The modular form associated to $Z$ is given by evaluating the field theory on elliptic curves (with their Ramond-Ramond supermanifold structure). Letting $E_q:= \mathbb C^\times/\mathbb Z^q$, the value of the modular form at the point $q$ is the supertrace of the operator $q^{L_0}+\bar q^{\bar L_0}$ on $V$. A priori, this doesn't look holomorphic... this is where supersymmetry comes to help: the existence of an odd square root of $\bar L_0$ implies that the coefficient of $\bar q^n$ is zero whenever $n\not =0$, and so $Z(E_q)=str(q^{L_0}+\bar q^{\bar L_0})$ is indeed holomorphic as a function of $q$.

My question is about the existence of situations (ignoring $q$) where $str(\bar q^{\bar L_0})$ is a non-zero constant.

(Notational warning: $q$, $L_0$, $M$ below correspond to $\bar q$, $\bar L_0$, and $V$ above)

The question:
Let $V$ be an $N=1$ super vertex algebra that is holomorphic, in the sense that $V$ has a unique irreducible module (namely $V$ itself). Let $M$ be its unique irreducible parity-twisted module (the Ramond sector of $V$). The Ramond algebra (spanned by $L_n$ and $G_n$, $n\in\mathbb Z$) acts on $M$. In particular, we get an even operator $L_0$ and an odd operator $G_0$ acting on $M$, subject to the relation $G_0^2 = L_0 - c/24$. That relation implies that the supertrace $str_M(q^{L_0-c/24})$ is a constant (as opposed to a power series in $q$).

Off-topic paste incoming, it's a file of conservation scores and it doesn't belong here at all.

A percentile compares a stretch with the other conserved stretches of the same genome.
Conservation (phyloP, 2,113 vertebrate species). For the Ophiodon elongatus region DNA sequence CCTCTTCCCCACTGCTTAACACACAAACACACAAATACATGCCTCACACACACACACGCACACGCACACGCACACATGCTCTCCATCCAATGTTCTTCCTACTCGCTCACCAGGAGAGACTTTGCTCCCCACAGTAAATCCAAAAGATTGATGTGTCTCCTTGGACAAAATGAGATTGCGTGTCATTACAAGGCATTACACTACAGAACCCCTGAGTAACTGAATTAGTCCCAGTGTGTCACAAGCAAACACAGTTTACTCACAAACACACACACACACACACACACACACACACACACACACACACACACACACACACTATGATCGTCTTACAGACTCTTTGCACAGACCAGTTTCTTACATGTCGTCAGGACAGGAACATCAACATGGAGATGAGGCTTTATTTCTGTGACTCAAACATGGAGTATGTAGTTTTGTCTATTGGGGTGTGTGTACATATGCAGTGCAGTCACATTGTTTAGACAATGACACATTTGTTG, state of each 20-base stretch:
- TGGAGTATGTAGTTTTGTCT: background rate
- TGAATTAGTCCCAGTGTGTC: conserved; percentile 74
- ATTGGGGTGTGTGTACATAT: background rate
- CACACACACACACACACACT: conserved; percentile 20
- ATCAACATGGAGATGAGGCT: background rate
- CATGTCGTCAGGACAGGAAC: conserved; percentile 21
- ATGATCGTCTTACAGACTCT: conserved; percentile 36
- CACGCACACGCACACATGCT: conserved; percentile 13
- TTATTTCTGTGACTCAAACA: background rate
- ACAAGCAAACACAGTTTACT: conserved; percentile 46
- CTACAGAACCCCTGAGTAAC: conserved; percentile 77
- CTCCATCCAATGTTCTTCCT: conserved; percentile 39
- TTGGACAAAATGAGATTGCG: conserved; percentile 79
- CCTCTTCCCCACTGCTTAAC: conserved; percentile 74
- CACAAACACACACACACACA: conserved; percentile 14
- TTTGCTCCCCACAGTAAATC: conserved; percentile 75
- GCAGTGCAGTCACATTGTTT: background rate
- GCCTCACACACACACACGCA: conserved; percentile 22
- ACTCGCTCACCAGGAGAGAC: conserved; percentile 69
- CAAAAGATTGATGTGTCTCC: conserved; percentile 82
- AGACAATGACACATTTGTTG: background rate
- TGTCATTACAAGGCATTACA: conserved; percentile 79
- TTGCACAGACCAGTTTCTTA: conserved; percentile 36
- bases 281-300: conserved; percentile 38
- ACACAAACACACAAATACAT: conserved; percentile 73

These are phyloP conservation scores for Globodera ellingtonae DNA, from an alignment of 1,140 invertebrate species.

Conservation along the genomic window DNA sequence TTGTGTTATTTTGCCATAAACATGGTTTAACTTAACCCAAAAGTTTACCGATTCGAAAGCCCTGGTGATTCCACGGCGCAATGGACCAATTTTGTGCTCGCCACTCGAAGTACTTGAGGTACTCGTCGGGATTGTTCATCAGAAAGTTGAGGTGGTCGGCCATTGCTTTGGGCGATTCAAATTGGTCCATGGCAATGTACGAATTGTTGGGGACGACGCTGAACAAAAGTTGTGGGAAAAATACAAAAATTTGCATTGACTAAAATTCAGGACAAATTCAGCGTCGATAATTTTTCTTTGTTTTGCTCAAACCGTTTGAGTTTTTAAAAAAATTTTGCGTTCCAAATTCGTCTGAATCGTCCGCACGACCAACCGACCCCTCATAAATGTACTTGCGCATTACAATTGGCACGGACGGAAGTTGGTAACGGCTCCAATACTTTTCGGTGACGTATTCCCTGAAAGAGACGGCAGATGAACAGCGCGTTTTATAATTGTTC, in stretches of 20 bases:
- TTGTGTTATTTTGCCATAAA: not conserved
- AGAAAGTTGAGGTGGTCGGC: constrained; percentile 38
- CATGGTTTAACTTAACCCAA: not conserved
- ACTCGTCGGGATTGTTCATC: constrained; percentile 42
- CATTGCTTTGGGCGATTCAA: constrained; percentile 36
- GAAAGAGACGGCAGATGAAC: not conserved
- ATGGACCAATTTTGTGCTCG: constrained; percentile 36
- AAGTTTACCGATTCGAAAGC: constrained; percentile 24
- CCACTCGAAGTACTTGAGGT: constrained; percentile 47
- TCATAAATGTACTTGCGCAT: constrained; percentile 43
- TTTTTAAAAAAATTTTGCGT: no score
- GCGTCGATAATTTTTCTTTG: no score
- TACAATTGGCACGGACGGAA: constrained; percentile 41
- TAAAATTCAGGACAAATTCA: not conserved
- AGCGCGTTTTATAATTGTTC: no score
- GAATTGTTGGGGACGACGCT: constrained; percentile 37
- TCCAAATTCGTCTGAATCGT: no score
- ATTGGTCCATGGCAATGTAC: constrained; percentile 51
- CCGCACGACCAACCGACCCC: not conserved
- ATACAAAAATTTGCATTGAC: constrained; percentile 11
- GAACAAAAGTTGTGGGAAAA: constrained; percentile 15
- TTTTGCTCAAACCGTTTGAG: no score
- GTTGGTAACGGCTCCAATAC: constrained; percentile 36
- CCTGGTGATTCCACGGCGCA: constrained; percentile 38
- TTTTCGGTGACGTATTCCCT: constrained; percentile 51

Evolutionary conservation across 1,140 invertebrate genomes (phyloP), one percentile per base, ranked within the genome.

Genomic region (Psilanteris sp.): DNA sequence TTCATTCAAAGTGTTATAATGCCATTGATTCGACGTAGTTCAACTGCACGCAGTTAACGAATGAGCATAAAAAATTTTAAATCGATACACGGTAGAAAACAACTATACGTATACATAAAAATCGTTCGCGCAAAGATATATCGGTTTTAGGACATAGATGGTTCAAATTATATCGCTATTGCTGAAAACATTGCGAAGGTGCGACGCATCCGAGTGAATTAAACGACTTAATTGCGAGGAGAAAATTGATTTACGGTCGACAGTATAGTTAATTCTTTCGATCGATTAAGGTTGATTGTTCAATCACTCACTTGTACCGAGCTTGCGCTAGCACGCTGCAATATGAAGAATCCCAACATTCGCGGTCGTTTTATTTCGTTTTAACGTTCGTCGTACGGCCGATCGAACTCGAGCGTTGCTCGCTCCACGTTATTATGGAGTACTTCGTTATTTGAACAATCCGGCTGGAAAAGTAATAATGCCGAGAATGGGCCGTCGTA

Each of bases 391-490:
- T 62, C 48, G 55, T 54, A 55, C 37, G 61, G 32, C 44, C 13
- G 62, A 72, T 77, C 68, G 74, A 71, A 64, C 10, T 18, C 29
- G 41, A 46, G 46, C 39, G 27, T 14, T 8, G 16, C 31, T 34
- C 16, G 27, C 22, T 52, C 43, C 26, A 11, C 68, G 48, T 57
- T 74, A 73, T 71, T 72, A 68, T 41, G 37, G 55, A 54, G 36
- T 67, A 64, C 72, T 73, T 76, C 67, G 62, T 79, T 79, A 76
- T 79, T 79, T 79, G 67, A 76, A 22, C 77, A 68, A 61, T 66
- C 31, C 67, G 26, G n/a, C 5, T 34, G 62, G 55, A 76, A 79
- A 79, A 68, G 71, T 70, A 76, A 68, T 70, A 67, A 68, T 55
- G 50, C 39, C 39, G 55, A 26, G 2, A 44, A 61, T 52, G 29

Is there an example of a vertex algebra $V$ as above such that $str_M(q^{L_0-c/24})\not =0$?